The Canadian Space Agency is Offering Observing Time on NEOSSat to Scientists

Artist illustration of NEOSSat micro-satellite in space. Credit: Canadian Space Agency.

In a newly posted Announcement of Opportunity (AO), the Canadian Space Agency (CSA) is offering scientists observing time on the NEOSSat satellite.

The CSA’s Near-Earth Object Surveillance Satellite (NEOSSat) was launched six years ago with a space telescope dedicated to detecting and tracking asteroids and satellites.

The satellite is used by the CSA and the Defence Research and Development Canada (DRDC) as part of the High Earth Orbit Surveillance System program which tracks the positions of both satellites and space debris.

This AO is soliciting proposals for the acquisition and analysis of new scientific data however scientists can not submit proposals for Earth observations, imaging satellites or space debris.

According to the CSA “the intent of this AO is to offer observation time on NEOSSat to the scientific community on a competitive basis. CSA is not planning to issue grants as part of this announcement of opportunity (AO). Successful applicants will retrieve requested data on the CSA open data portal. There will be no proprietary period applied to the acquired datasets.”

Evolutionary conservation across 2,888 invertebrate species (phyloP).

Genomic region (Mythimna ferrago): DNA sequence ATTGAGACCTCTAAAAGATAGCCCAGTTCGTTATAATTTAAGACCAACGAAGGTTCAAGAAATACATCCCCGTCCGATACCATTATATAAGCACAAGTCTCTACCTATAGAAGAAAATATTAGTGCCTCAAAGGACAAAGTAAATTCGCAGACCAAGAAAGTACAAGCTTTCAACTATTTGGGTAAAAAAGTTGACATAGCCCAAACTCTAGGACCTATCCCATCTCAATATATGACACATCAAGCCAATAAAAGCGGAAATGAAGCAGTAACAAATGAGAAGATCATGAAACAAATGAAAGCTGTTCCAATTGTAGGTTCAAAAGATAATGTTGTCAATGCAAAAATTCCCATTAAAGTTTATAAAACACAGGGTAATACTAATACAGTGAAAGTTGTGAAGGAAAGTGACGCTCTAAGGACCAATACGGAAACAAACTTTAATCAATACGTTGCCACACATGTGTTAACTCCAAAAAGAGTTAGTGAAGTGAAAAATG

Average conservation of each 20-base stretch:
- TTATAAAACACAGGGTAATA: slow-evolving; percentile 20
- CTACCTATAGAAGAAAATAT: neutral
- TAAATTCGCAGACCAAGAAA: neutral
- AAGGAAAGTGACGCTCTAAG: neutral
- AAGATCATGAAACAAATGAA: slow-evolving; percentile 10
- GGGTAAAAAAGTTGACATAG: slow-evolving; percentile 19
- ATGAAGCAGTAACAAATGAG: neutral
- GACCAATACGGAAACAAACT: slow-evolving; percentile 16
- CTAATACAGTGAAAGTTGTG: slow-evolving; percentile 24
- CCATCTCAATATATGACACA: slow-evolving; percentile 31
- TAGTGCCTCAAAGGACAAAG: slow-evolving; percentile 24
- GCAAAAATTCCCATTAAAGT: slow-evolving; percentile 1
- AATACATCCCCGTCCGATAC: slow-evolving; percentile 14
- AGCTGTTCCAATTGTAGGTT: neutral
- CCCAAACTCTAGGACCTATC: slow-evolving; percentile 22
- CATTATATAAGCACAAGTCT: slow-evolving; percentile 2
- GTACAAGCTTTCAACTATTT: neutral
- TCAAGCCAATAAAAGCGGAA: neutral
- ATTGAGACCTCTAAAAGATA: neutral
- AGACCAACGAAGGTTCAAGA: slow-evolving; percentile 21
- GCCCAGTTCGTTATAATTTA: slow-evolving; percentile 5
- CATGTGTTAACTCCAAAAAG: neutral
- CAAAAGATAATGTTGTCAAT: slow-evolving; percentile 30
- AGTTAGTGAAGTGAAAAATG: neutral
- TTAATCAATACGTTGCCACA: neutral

They further stated “NEOSSat is able to perform space-based imaging including conducting photometric studies with precision sufficient to perform asteroseismology studies and other variability analyses of stars and exoplanet systems. NEOSSat has already demonstrated imaging and photometry of certain exoplanet transits. NEOSSat is well-suited for the study of near-Earth asteroids or comets as it provides near-Sun observing capabilities and can provide direct parallax measurements of nearby objects due to its orbit around Earth.”

The application deadline is September 16, 2019.

About Marc Boucher

Marc Boucher
Boucher is an entrepreneur, writer, editor & publisher. He is the founder of SpaceQ Media Inc. and CEO and co-founder of SpaceRef Interactice Inc. Boucher has 20 years working in various roles in the space industry and a total of 27 years as a technology entrepreneur including creating Maple Square, Canada's first internet directory and search engine.